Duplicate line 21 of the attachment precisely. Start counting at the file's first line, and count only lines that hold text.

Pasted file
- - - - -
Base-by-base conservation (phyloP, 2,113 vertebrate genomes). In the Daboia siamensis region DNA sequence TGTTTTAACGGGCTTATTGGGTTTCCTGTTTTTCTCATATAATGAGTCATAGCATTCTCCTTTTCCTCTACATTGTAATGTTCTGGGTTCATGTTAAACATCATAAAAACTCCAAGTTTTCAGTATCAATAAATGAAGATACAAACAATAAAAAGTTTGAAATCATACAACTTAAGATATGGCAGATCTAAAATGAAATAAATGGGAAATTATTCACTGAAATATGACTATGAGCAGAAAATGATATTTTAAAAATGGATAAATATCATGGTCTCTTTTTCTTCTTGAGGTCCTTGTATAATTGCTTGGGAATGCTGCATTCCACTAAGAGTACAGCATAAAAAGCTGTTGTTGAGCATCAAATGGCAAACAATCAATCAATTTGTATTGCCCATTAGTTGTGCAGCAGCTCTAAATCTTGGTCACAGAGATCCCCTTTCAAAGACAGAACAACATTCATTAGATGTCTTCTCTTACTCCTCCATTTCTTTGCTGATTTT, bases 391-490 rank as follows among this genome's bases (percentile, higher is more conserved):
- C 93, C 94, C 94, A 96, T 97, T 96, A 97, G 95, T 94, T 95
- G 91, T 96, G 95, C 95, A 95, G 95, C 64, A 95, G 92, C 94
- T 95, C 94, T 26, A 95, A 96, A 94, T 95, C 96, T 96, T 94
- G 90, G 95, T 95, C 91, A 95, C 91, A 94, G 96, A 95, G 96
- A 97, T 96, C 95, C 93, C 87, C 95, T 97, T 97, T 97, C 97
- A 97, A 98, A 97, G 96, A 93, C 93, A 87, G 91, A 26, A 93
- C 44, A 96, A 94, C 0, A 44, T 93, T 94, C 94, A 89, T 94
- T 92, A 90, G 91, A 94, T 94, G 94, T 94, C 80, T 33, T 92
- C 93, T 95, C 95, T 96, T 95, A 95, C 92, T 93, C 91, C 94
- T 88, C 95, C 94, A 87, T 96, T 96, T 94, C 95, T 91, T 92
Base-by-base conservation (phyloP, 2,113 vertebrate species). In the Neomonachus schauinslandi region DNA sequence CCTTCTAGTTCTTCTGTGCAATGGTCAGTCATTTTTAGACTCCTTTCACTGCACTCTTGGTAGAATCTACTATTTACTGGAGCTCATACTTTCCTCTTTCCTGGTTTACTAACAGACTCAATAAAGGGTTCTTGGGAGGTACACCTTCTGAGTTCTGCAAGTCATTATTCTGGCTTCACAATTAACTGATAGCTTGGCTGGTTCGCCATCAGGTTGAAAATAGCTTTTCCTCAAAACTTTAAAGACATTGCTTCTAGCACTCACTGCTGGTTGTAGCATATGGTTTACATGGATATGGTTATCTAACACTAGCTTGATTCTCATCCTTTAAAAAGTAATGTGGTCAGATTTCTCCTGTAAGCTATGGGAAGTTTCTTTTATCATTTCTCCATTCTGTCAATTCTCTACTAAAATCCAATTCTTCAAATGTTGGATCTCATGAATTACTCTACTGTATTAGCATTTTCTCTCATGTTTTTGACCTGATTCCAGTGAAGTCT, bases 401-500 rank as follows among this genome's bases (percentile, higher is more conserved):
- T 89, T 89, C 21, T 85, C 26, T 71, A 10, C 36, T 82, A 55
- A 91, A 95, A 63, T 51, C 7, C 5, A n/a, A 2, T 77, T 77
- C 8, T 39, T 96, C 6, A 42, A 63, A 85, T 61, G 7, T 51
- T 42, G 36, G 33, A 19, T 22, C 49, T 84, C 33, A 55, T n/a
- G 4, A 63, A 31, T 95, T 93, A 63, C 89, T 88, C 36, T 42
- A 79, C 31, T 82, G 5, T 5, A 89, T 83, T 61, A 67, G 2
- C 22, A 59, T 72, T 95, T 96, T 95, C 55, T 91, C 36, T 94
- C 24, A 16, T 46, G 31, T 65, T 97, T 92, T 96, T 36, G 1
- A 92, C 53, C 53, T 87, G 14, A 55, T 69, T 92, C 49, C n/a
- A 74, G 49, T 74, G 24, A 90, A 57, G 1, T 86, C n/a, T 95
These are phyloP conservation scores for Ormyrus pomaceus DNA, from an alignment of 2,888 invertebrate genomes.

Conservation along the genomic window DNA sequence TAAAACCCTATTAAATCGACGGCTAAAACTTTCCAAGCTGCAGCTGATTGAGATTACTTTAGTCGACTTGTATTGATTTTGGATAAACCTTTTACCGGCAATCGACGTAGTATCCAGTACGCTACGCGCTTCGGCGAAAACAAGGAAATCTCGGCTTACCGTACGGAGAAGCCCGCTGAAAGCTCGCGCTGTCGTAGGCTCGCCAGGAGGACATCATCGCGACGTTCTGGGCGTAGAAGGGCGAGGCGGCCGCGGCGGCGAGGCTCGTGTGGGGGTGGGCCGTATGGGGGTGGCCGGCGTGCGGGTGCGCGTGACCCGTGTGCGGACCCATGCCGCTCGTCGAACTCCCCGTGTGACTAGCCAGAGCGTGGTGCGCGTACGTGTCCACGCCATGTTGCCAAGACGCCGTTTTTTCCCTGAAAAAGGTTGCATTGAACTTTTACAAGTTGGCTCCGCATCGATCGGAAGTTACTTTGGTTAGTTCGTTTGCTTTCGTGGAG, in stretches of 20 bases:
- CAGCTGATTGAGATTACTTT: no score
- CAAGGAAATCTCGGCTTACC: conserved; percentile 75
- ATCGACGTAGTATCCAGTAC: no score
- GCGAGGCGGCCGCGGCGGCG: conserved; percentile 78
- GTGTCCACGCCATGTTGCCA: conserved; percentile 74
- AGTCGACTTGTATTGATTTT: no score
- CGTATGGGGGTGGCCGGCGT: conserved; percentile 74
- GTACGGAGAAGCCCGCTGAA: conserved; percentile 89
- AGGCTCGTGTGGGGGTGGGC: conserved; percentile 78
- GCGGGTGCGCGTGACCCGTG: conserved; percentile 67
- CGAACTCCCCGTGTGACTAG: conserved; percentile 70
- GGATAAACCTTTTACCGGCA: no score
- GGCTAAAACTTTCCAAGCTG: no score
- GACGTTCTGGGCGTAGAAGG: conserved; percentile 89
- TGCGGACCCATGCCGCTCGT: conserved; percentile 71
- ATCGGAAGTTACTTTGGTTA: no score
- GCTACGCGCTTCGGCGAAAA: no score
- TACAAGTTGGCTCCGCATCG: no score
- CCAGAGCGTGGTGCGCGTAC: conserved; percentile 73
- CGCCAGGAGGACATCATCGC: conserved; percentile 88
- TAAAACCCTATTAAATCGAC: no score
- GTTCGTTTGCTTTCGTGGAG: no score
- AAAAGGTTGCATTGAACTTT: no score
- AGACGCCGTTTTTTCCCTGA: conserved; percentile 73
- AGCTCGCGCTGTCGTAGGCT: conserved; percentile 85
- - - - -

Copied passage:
- A 92, C 53, C 53, T 87, G 14, A 55, T 69, T 92, C 49, C n/a